“The mission continues,” Sam Altman, co-founder of OpenAI, the startup behind ChatGPIT, tweeted on Nov. 19. But exactly where this will continue is unclear. Mr. Altman’s tweet was part of the announcement that he was joining Microsoft. Two days earlier, surprising Silicon Valley, he was fired from OpenAI for not being “consistently candid in his communications with the board.” Then Microsoft boss Satya Nadella announced that Mr Altman would “lead a new advanced AI.” [artificial intelligence] Research team within the tech giant”. At first it seemed that Mr. Altman would be accompanied by some of his former colleagues. Many more may follow. The majority of OpenAI’s 770 employees have signed a letter threatening to resign if the board fails to reinstate Mr. Altman.
The fraud involving the world’s most popular startup is far from over. The Verge, a tech-focused online publication, has reported that Mr. Altman may be willing to return to OpenAI if the board members responsible for his dismissal themselves resign. Mr Nadella also seems to accept that possibility. His maneuver may seem clever either way. If Mr Altman returns, Microsoft, OpenAI’s biggest investor, will have backed him through the crisis, cementing an important corporate relationship. If Mr. Altman and his friends join Microsoft, Mr. Nadella could look even smarter. He will bring home the talent and technology on which the world’s second most valuable company is staking its future.
Microsoft has long invested in various forms of AI. It first announced it was working with OpenAI in 2016, and has since invested $13bn for a 49% stake in the startup. The deal means OpenEye’s technology will have to run on Microsoft’s cloud-computing arm Azure. In return OpenAI has access to Microsoft’s massive amounts of processing power, which it needs to “train” its powerful models.
The investment became significant for Microsoft with the launch of ChatGPT a year ago. Chatbots became the fastest-growing consumer software application in history, reaching 100 million users in two months. Since then, Microsoft has been busy working out how to incorporate the startup’s technology into its own software. It has launched ChatGPT-like bots to go along with many of its offerings, including productivity tools like Word and Excel; Bing, its search engine; And even its Windows operating system.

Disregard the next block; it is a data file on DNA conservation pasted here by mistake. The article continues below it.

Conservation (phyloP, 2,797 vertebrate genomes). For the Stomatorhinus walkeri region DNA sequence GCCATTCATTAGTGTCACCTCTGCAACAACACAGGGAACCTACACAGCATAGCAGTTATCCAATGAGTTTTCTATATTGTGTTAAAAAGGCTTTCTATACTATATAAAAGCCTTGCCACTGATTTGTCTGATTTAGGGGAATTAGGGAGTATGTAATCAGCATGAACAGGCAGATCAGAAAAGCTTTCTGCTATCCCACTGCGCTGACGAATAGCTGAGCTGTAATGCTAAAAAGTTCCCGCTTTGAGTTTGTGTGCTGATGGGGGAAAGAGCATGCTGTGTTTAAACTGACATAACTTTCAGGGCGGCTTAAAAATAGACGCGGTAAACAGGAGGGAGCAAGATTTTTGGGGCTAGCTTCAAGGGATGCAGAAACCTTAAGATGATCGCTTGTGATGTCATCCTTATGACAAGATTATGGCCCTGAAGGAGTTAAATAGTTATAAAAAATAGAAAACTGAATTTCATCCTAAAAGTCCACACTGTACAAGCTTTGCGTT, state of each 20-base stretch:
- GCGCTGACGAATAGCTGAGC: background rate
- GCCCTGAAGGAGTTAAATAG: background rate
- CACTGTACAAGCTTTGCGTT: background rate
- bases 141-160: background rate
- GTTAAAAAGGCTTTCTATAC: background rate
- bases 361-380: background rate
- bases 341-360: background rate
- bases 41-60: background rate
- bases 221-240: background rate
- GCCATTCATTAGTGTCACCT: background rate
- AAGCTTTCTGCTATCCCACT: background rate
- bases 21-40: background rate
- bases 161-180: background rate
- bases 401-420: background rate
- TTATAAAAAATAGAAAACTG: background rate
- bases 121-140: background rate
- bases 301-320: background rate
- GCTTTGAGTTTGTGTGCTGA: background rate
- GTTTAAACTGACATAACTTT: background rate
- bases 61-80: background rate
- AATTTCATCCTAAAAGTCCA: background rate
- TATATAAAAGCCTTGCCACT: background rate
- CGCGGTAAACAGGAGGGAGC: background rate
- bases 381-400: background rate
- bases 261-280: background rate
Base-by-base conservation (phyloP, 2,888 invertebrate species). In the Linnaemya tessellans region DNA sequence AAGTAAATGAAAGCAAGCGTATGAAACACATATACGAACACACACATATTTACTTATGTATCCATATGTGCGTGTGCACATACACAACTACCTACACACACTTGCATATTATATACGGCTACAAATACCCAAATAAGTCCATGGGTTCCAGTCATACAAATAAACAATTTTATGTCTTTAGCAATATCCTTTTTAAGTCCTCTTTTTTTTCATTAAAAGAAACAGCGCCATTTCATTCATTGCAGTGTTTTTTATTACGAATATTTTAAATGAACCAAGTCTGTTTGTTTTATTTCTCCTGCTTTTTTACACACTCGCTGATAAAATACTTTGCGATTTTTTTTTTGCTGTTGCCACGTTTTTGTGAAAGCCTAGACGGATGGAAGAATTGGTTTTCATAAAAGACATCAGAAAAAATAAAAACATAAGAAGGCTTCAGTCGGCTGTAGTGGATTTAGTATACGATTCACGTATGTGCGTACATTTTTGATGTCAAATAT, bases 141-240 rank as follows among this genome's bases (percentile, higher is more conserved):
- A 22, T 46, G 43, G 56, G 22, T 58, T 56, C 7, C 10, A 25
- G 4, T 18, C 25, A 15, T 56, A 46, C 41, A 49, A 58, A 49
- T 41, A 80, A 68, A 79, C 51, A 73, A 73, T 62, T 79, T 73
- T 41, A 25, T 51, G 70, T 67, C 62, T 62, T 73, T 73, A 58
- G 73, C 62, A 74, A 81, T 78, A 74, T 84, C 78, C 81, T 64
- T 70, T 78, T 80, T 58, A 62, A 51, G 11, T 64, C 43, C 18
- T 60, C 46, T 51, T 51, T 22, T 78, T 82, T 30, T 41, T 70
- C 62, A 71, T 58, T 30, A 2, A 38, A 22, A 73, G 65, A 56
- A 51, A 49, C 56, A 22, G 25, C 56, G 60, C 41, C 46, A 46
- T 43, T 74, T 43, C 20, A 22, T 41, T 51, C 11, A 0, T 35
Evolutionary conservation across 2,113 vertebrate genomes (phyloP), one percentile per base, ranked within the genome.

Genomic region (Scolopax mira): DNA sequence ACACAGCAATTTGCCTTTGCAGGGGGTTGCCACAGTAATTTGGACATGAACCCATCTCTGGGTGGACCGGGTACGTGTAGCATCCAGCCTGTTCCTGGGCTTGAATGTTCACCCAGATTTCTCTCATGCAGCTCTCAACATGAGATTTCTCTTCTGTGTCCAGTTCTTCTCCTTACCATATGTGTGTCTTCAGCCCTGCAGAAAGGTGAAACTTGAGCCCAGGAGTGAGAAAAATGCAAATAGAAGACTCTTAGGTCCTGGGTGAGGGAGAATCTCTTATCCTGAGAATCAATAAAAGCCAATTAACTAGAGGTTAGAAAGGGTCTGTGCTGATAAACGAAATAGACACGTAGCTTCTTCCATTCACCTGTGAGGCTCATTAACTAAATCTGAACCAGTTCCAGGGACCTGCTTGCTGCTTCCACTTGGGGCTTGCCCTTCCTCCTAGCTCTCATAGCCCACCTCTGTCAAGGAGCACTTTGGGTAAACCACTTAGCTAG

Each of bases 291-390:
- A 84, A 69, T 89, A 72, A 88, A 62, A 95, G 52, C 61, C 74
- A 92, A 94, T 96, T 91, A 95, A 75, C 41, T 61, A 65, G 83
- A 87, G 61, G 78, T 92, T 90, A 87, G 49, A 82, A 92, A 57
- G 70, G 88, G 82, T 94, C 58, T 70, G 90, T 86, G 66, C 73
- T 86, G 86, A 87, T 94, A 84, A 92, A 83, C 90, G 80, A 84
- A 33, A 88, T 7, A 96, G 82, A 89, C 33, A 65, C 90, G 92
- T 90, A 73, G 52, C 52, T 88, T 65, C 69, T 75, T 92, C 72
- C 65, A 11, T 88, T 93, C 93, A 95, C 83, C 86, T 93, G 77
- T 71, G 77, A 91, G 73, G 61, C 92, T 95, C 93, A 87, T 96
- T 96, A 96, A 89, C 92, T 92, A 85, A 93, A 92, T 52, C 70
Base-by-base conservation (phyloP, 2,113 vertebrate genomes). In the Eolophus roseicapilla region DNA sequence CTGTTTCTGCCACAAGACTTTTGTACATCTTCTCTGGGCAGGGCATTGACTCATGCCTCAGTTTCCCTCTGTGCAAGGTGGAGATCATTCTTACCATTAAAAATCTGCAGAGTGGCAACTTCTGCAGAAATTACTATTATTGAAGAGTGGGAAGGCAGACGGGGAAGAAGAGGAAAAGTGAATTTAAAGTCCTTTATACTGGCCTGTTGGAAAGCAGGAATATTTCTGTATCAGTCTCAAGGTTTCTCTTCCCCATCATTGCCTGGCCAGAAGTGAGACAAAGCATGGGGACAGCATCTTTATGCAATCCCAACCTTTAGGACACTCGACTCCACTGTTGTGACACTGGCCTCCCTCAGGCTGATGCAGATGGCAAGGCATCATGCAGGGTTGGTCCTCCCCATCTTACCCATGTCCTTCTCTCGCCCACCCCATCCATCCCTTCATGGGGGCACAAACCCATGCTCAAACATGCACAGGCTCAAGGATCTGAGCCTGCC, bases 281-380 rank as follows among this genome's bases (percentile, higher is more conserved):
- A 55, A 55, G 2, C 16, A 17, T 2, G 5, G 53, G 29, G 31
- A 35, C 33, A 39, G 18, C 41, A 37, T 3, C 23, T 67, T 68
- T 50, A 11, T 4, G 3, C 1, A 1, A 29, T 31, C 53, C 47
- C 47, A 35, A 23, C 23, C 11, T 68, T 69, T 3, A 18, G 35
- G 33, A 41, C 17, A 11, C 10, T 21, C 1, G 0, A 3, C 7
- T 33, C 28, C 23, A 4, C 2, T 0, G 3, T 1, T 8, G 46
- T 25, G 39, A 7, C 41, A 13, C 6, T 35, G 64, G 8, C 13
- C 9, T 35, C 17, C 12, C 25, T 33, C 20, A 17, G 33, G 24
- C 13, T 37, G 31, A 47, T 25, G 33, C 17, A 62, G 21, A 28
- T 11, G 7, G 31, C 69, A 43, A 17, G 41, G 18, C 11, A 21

Bringing parts of OpenAI in-house would be a smart move. Technology is at the heart of Microsoft’s future. Having direct control over it eliminates the risk that OpenAI could take its technology in a different direction. And such an effect will be achieved for a bargain. Before being fired, Mr. Altman was hoping to raise new funding for OpenAI, which would value the company at about $86 billion. Hiring OpenAI’s boffins in this way is something that will be more difficult for antitrust regulators to challenge than an outright acquisition. Investors seem curious. Microsoft’s share price fell slightly on the news of Mr. Altman’s dismissal. That loss was reversed when their new program was announced.
Still, there will be risks in this step. Is a prestigious one. A pillar of Microsoft’s AI strategy is to keep the technologies away from each other, thus protecting it from any embarrassment that might occur if ChatGPT goes awry. In contrast, when Facebook’s parent company Meta released its science AI chatbot Galactica, the tool began building research. The public response was so critical that Meta removed it.
Some analysts believe that Microsoft will no longer need to insulate. It has invested heavily in managing AI risks, with teams working on issues including security, privacy and limiting inappropriate behaviour. Mark Moerdler of broker Bernstein says the Microsoft version of OpenAI’s GPT model comes with more guardrails than the startup’s. The company’s launch of its own range of products like ChatGPT shows it is confident it can manage some of the reputational criticism.
Mr Moerdler argues that a bigger risk is that taking OpenAI in-house could lead to a “short-term slowdown in the progress of the technology”. It will take time to get a team led by Mr. Altman off the ground within Microsoft because new models need to be designed and trained. If OpenAI lost its most talented employees in the meantime, it could slow the development of its new products, which Microsoft still relies on to improve its software.
The third danger is that OpenAI’s talent goes somewhere else entirely, not to Microsoft. Marc Benioff, the boss of Salesforce, another software company, has said he would hire any OpenAI researchers who resign.
Whether they will run elsewhere will depend in part on the precise arrangement of Mr. Altman’s new outfit. Early indications suggest it may get considerable independence. Mr. Nadella called Mr. Altman the “CEO” of the new entity. Barry Briggs of Directions on Microsoft, a consultancy, points out that Microsoft has tried to give autonomy to its new acquisitions in the past, citing the experiences of LinkedIn and GitHub in 2016 and 2018.
This time the stakes are much higher: OpenAI’s talent is in high demand and its technology is key to Microsoft’s future. Mr. Nadella will hope to have secured his firm’s interests, whether Mr. Altman takes his new job or returns to the startup he founded. But the chaos is not over yet.
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